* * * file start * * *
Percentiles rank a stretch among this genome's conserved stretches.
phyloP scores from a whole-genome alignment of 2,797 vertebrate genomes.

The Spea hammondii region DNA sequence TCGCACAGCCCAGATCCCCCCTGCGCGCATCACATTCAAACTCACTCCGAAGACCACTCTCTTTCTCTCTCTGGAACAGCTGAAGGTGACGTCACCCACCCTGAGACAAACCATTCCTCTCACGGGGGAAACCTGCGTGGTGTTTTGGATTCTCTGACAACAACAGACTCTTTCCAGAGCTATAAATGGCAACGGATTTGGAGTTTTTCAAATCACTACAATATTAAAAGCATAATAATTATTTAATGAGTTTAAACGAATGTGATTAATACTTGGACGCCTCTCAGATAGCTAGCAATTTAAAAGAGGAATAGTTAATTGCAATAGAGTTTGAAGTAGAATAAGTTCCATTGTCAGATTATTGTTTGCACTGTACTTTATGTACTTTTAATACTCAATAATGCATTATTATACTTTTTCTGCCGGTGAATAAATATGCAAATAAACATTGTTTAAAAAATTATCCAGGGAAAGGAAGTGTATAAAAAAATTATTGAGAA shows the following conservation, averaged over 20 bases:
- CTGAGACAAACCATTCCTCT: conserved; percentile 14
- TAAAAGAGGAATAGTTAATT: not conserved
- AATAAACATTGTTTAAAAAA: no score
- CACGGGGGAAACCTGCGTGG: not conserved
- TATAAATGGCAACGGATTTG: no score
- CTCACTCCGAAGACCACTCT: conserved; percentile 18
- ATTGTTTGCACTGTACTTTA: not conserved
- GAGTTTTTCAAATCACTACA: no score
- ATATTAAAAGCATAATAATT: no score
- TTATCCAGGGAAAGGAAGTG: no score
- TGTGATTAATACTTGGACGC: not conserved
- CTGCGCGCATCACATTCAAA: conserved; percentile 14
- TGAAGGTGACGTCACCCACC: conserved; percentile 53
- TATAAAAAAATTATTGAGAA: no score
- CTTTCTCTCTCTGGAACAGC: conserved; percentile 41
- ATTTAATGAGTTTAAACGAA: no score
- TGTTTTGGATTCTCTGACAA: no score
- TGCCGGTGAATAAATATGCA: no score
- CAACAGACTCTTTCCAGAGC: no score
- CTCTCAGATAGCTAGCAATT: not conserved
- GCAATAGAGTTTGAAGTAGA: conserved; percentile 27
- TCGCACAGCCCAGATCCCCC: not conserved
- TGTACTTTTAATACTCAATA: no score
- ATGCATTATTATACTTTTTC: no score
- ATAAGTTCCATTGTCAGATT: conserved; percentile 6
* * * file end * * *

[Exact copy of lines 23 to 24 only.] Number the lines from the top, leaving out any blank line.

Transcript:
- CTCTCAGATAGCTAGCAATT: not conserved
- GCAATAGAGTTTGAAGTAGA: conserved; percentile 27